Rescue Me

I spent some time in hospital this week but it turns out being in the comfort of my home proved more dangerous. 

I’m typing this with a concussion. Sadly there’s zero chance of a ‘No Win No Fee’ payout because the whole Scooby Doo style escapade was entirely my own fault. It all started back in December.

The lovely people at Whirpool recalled my washing machine due to some faulty whatsit or other and my shiny new, non-french speaking replacement (don’t ask), arrived today. It’s rare I move my washing machine to brush or mop behind it because I’ve convinced myself the dark corner of my kitchen resembles the set for Arachnophobia back there.

With the new arrival imminent I decided an act of heroism was required. Move the machine out, detach the overflow and cold water feed, pull out the plug and mop the empty space. Also, potentially run like hell and set fire to the house, should a spider appear.

Steps 1 – 4 went swimmingly. No spiders either which makes me more suspicious than calm. As I finished my Mary Poppins routine, my phone rang on the other side of the room. I leaped into action, forgetting the floor was awash with Zoflora and proceeded to skid, slide and tumble to the floor, hitting my head, knee and hip off the kitchen cabinets and lastly, off the floor, before welcoming swirly patterns on the inside of my eyelids.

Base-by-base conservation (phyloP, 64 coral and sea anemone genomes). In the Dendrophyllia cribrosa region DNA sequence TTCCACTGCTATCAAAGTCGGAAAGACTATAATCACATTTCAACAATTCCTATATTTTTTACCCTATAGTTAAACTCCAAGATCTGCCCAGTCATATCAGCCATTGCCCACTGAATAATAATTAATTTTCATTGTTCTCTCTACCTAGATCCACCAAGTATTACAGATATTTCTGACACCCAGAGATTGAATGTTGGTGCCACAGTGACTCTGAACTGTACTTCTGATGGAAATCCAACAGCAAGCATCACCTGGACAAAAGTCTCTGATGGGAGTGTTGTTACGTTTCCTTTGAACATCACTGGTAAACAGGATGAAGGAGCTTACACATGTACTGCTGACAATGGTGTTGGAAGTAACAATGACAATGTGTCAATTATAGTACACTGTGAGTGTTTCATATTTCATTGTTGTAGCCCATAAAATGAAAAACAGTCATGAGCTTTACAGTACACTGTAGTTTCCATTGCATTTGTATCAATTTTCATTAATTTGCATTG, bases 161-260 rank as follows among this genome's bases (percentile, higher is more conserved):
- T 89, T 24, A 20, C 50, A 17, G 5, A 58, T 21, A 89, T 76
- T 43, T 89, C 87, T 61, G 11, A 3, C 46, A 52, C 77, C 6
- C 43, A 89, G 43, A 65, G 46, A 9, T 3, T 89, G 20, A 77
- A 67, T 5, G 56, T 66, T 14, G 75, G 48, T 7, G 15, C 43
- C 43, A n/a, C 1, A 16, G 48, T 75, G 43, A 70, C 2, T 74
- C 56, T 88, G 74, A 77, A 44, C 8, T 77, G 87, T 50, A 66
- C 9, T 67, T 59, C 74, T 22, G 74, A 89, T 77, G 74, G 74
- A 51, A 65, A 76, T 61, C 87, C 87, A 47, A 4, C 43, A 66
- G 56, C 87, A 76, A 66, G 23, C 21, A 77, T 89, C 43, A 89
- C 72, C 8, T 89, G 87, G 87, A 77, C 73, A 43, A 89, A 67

Oh my word, it hurt so badly and as expected with any kind of trauma, my nose exploded and bled all over my top too. My poor mum is heading for a heart attack any day now with the stress I’ve caused her this week alone. Paramedics, appendixes, kidneys oh my! And that was just Sunday! Now concussion. It’s been one hell of a week.

I’m bruised and sore. I’m also in awe of the fact I’ve managed to keep three children alive and well for as long as I have considering my personal safety and spacial awareness skills are f&cked.

Here’s to the NHS, incredible front line staff who work their asses off, still manage a smile and a bit of banter throughout grueling shifts. Here’s to the bed managers at Aintree Hospital – I was parked up next to these women on Sunday night while they tried to get me a bed and I’ve genuinely never seen a work ethic like it.

Here’s to the paramedics lining the corridors with their patients, waiting to be transferred before once again going back to fore for those in need. Including the impromptu case of my 14-year-old who collapsed watching a cannula being inserted into my wrist.

Here’s to mums. Bloody superstars.

 

 

 

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